It all gets rather tenuous when these claims go silent in the context of the wider ambitions of the United Kingdom, as badged by the Union Jack. Take the recent developments in how Scottish industrial and agriculture products are marketed. The use of the Union Jack to supplant the Saltire. From strawberries to whisky. Haggis to salmon. No storm of protest there from those with a unionist bent. In a global world where your commerce is part of your identity, the erasure of the Saltire should worry us. Remember that bit about human achievement I mentioned earlier? Well, what we make and grow and trade are all part of Scotland’s achievements. Our identification by the rest of the world as a country that produces high quality goods really matters.
And when it comes to trade agreements and the protection of those goods from counterfeiting or mimicry, it helps that they are readily identified as being particular Scottish in origin. Think Harris Tweed for example. That unionists sat on their hands when Tesco, M&S et al happily stuck a Union Jack on Scottish produce should cause us to think a little harder why that Saltire should matter. And when recent trade negotiations fail to protect that peculiarly Scottish status we should be deeply concerned.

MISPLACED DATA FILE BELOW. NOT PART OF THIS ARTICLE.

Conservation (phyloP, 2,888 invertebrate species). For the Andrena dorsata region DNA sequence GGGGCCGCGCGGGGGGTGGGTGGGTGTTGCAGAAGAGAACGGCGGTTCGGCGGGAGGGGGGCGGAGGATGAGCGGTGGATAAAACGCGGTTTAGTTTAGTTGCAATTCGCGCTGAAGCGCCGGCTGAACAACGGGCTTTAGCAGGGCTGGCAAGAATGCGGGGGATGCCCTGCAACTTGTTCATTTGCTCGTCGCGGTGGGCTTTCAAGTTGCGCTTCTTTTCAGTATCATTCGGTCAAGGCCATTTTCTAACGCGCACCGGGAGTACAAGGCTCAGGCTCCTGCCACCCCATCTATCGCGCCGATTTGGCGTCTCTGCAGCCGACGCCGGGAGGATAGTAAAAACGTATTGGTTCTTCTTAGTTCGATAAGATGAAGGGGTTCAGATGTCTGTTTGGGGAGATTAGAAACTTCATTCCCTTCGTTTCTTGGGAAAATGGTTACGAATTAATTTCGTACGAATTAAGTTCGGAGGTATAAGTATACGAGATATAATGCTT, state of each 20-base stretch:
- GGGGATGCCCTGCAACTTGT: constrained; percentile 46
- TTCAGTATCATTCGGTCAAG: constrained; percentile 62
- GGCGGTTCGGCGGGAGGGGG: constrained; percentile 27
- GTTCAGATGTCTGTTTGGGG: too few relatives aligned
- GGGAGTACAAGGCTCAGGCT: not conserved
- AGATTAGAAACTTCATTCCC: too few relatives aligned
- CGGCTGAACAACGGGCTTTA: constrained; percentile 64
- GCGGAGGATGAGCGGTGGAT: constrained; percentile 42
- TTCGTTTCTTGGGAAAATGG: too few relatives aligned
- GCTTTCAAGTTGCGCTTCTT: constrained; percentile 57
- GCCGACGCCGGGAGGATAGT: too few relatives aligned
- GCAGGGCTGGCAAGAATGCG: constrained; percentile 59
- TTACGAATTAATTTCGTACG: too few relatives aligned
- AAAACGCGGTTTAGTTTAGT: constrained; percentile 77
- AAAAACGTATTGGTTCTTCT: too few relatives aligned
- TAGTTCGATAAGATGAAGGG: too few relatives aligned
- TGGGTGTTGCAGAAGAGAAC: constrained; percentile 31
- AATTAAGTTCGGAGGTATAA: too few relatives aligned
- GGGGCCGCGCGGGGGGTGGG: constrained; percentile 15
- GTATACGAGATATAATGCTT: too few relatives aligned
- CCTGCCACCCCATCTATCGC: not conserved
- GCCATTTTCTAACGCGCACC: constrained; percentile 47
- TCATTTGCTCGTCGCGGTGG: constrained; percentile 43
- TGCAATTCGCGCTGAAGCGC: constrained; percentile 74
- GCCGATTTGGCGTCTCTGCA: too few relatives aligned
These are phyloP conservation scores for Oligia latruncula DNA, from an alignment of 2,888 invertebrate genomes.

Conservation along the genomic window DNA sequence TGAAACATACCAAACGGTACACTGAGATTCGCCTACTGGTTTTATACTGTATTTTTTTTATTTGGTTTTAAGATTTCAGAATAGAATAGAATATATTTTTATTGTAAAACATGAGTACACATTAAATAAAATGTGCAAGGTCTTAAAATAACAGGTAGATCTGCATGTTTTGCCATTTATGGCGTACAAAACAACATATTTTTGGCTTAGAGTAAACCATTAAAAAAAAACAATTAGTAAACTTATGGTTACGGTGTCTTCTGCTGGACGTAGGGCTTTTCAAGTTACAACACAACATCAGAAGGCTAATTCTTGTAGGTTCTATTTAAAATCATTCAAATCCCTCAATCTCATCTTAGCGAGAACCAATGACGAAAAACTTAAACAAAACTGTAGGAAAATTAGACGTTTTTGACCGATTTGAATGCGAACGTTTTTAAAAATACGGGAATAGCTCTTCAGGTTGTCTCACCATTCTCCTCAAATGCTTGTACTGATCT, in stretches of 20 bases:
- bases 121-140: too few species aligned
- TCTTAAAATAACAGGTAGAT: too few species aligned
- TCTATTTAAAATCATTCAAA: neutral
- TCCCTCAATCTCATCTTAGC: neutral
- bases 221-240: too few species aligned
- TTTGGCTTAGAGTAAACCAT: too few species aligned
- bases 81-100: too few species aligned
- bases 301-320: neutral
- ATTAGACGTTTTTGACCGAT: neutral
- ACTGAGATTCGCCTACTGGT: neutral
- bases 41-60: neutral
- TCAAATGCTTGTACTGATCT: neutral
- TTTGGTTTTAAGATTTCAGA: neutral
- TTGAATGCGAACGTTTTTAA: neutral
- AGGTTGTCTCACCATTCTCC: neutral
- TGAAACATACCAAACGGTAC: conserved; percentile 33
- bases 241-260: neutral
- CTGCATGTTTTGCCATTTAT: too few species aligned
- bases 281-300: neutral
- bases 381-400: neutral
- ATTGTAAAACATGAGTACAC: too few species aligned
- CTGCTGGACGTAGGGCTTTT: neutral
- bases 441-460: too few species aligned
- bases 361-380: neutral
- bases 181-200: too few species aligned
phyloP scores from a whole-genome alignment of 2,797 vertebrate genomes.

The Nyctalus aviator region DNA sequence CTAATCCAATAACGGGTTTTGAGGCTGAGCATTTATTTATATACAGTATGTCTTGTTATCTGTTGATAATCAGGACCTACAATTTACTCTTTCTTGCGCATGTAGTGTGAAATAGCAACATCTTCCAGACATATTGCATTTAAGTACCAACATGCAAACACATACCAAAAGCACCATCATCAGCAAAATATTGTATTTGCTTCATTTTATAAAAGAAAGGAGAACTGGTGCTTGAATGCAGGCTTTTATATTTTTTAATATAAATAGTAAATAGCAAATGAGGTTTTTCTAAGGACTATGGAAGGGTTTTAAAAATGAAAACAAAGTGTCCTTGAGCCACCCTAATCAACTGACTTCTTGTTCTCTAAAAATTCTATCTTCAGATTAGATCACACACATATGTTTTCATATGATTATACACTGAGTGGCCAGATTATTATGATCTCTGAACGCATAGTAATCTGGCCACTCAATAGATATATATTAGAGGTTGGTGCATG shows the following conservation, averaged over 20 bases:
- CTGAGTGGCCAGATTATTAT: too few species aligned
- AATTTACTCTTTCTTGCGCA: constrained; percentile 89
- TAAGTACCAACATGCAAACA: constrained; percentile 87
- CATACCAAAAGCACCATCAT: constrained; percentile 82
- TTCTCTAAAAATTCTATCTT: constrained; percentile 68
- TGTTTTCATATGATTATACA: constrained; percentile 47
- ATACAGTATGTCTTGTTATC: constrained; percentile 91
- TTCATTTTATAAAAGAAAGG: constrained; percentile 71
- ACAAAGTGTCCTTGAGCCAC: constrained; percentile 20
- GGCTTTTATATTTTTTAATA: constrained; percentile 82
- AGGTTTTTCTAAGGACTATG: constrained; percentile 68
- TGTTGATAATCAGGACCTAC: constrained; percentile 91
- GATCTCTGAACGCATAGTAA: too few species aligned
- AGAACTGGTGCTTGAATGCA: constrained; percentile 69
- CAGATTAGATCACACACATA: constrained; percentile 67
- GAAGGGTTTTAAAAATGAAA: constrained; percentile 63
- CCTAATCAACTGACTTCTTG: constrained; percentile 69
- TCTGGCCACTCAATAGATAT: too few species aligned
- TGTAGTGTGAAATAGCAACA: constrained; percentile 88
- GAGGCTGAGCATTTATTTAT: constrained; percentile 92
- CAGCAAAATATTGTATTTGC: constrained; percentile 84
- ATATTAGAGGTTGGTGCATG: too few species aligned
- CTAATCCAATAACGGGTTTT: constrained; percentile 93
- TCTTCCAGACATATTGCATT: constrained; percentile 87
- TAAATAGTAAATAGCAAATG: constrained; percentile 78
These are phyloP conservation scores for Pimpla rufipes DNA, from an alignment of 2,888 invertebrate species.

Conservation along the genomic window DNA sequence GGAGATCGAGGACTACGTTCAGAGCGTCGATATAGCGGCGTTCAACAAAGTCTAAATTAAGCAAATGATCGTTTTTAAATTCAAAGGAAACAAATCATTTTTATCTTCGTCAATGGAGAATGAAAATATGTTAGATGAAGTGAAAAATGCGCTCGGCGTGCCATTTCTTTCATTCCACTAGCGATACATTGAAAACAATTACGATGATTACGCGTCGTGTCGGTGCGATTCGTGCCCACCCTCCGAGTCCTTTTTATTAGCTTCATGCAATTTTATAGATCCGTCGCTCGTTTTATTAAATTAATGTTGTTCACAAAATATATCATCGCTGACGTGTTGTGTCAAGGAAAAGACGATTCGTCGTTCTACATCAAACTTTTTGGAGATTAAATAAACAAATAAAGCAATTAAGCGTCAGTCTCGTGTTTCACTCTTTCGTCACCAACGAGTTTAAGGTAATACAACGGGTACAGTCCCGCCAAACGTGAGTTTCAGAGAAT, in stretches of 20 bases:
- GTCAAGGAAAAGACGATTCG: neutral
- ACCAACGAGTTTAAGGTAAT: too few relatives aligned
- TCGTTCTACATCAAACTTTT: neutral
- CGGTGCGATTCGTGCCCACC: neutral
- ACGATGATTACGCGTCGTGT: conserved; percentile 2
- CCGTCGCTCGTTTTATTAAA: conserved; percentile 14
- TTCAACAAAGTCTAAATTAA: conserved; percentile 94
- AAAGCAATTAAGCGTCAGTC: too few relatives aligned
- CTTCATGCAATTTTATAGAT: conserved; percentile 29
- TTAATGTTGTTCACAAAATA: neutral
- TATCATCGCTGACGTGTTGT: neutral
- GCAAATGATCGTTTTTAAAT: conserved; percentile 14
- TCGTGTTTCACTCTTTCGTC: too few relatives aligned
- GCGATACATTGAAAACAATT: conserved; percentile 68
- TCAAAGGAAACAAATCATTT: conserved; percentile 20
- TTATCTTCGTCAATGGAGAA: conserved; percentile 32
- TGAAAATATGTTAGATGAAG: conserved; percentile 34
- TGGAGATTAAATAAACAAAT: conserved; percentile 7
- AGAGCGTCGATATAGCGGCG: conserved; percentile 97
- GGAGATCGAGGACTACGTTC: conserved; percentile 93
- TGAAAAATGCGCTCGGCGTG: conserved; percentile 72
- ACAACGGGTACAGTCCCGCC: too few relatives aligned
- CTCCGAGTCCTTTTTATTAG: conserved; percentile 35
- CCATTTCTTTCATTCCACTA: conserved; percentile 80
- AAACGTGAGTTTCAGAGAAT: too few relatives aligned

Especially since the hostile reaction to the Saltire’s adoption as the prime symbol of our national and civic identity. And the civic bit is significant. The symbolism of the Saltire is potent. From the appearance of the St Andrews cross in the sky over 9th Century Athelstaneford to the adoption of that cross in the national flag in the 1300’s it has a long history. But. As ancient as that flag is, it’s a symbol of something more contemporary. A modern European nation with a sense of community and communal identity. One where the civic realm is to be supported and protected. One where blood and soil nationalism is rejected and where you are Scots whether you were born here, or made your home here. It’s a symbolism much stronger than that conveyed by the Union Jack. For the Union Jack has become a symbol of another part of the UK. The part in thrall to free market economics, individualism and the promotion of privatisation over the value of public service. The part that seems to hanker for the days of empire, class snobbery and the suspicion of foreigners. It’s a flag stuck in aspic. It symbolises a nation going backwards, not forwards.